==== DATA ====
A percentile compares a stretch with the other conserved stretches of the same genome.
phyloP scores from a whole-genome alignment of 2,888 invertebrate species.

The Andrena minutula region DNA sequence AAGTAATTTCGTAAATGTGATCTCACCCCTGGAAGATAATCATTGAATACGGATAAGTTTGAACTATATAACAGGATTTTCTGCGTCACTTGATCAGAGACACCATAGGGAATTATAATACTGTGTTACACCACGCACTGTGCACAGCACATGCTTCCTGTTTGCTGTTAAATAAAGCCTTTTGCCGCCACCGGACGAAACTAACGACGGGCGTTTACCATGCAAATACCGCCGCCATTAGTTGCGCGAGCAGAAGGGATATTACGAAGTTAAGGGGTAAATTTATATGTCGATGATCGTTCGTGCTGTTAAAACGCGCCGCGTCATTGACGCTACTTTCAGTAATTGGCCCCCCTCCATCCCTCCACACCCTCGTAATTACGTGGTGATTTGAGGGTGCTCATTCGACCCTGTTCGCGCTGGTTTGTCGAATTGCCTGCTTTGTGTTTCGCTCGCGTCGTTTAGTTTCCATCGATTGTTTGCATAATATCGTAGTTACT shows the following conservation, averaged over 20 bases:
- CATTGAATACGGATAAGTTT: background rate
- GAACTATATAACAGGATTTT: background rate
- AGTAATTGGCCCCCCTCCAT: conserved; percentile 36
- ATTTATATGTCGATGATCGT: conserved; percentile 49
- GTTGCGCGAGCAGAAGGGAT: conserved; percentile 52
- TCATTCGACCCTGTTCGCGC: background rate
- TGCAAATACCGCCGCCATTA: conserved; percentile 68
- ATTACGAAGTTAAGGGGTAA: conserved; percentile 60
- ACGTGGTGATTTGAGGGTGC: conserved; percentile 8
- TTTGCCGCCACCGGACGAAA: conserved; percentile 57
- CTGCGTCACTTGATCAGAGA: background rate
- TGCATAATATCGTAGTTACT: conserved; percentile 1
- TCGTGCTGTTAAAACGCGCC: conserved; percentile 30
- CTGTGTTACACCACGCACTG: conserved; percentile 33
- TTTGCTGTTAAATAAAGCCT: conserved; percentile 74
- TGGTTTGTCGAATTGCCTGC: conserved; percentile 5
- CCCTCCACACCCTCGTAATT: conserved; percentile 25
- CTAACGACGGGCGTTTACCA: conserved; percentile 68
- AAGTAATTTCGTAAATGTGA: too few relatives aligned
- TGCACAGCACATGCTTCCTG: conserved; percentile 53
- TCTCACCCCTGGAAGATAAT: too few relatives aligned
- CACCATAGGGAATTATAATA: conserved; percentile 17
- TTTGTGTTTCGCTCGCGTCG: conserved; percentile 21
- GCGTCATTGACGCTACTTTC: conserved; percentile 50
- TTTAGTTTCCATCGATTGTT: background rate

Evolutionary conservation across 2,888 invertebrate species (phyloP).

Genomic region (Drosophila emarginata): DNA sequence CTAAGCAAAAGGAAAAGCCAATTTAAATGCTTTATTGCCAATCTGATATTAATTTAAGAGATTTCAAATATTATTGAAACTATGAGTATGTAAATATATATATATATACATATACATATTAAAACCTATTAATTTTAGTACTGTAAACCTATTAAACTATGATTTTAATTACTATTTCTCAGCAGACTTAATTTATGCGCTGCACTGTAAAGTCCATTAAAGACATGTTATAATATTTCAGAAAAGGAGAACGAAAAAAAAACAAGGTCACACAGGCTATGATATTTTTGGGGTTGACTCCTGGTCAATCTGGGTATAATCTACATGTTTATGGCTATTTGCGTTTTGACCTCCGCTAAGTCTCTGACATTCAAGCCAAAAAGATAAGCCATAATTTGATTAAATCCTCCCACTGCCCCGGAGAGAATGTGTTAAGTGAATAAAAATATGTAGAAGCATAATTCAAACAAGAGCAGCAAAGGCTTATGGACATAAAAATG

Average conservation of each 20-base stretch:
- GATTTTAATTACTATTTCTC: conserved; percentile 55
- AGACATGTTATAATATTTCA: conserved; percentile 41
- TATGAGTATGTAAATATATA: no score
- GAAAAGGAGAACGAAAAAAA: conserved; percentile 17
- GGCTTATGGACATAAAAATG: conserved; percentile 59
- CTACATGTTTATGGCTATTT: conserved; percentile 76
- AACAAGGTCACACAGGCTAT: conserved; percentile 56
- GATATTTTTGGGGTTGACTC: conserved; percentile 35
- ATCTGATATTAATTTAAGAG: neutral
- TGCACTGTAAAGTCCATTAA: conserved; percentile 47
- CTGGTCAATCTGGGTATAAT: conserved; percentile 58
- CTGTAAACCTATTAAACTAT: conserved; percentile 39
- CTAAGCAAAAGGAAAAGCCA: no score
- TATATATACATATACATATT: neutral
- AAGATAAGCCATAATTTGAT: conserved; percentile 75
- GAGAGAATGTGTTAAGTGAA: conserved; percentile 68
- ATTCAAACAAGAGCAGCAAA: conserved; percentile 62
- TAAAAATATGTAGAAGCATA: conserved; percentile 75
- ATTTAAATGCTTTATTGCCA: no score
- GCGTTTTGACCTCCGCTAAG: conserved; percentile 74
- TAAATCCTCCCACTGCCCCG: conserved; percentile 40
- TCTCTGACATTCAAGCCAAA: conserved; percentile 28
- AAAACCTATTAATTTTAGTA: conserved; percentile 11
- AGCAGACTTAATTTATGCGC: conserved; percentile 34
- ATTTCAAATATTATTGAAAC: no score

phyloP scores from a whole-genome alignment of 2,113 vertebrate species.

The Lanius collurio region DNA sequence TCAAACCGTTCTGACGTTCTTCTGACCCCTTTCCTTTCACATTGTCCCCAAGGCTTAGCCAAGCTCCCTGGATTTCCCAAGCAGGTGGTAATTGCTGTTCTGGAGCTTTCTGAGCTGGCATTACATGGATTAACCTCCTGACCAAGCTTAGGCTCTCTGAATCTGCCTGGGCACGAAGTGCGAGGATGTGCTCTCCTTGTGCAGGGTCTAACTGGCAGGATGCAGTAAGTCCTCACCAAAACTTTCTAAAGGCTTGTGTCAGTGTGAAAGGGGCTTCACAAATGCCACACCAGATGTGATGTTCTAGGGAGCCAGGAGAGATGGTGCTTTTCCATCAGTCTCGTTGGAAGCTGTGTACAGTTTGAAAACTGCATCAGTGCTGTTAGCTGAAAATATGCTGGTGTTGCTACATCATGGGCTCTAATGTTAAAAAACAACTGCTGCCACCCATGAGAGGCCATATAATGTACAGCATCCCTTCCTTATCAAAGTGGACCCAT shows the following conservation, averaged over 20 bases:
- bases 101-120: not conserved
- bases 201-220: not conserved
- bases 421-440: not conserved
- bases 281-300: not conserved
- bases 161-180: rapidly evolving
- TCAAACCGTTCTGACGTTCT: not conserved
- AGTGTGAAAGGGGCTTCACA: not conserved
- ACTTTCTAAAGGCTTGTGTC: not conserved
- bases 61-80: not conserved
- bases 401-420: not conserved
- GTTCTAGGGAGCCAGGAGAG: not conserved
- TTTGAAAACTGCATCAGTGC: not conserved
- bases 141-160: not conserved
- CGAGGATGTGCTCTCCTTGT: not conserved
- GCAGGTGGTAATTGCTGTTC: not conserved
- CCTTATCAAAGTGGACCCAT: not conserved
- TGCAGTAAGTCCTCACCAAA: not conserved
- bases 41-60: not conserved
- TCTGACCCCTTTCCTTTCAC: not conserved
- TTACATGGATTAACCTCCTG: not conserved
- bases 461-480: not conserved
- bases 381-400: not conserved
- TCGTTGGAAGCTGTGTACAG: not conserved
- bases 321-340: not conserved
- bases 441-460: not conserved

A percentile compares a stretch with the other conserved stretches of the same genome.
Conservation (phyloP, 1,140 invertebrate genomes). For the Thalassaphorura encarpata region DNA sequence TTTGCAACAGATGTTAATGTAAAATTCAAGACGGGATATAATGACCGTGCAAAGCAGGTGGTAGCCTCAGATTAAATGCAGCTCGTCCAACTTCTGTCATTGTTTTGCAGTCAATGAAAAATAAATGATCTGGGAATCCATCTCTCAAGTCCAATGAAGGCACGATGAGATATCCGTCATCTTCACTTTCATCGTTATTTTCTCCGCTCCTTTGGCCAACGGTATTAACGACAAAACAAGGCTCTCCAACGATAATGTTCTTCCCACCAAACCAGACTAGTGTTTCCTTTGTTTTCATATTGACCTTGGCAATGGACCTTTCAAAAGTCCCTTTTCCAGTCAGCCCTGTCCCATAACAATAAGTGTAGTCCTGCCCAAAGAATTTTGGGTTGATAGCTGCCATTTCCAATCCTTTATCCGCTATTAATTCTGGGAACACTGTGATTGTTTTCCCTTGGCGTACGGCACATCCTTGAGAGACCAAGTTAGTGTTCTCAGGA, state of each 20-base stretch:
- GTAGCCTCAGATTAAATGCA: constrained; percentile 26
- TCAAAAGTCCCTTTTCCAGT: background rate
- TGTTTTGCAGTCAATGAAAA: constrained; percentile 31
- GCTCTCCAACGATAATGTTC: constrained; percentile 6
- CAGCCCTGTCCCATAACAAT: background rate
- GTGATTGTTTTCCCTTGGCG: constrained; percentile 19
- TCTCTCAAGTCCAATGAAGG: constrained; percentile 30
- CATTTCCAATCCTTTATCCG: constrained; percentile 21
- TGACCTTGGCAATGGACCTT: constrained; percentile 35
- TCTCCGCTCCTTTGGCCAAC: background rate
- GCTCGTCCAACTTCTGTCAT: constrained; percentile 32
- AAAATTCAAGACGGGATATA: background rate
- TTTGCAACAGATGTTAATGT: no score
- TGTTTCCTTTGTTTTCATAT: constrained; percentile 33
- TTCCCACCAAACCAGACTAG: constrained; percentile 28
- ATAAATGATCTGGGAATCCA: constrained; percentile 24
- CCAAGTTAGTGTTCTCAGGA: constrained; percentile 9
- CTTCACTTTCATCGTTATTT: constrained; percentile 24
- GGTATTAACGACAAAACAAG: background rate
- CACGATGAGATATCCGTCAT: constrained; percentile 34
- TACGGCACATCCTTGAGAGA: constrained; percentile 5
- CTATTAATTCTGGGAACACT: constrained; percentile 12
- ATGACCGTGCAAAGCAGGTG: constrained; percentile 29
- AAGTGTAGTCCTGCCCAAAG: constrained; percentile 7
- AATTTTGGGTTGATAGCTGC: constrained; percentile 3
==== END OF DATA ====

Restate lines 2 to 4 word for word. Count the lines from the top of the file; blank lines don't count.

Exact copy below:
phyloP scores from a whole-genome alignment of 2,888 invertebrate species.

The Andrena minutula region DNA sequence AAGTAATTTCGTAAATGTGATCTCACCCCTGGAAGATAATCATTGAATACGGATAAGTTTGAACTATATAACAGGATTTTCTGCGTCACTTGATCAGAGACACCATAGGGAATTATAATACTGTGTTACACCACGCACTGTGCACAGCACATGCTTCCTGTTTGCTGTTAAATAAAGCCTTTTGCCGCCACCGGACGAAACTAACGACGGGCGTTTACCATGCAAATACCGCCGCCATTAGTTGCGCGAGCAGAAGGGATATTACGAAGTTAAGGGGTAAATTTATATGTCGATGATCGTTCGTGCTGTTAAAACGCGCCGCGTCATTGACGCTACTTTCAGTAATTGGCCCCCCTCCATCCCTCCACACCCTCGTAATTACGTGGTGATTTGAGGGTGCTCATTCGACCCTGTTCGCGCTGGTTTGTCGAATTGCCTGCTTTGTGTTTCGCTCGCGTCGTTTAGTTTCCATCGATTGTTTGCATAATATCGTAGTTACT shows the following conservation, averaged over 20 bases:
- CATTGAATACGGATAAGTTT: background rate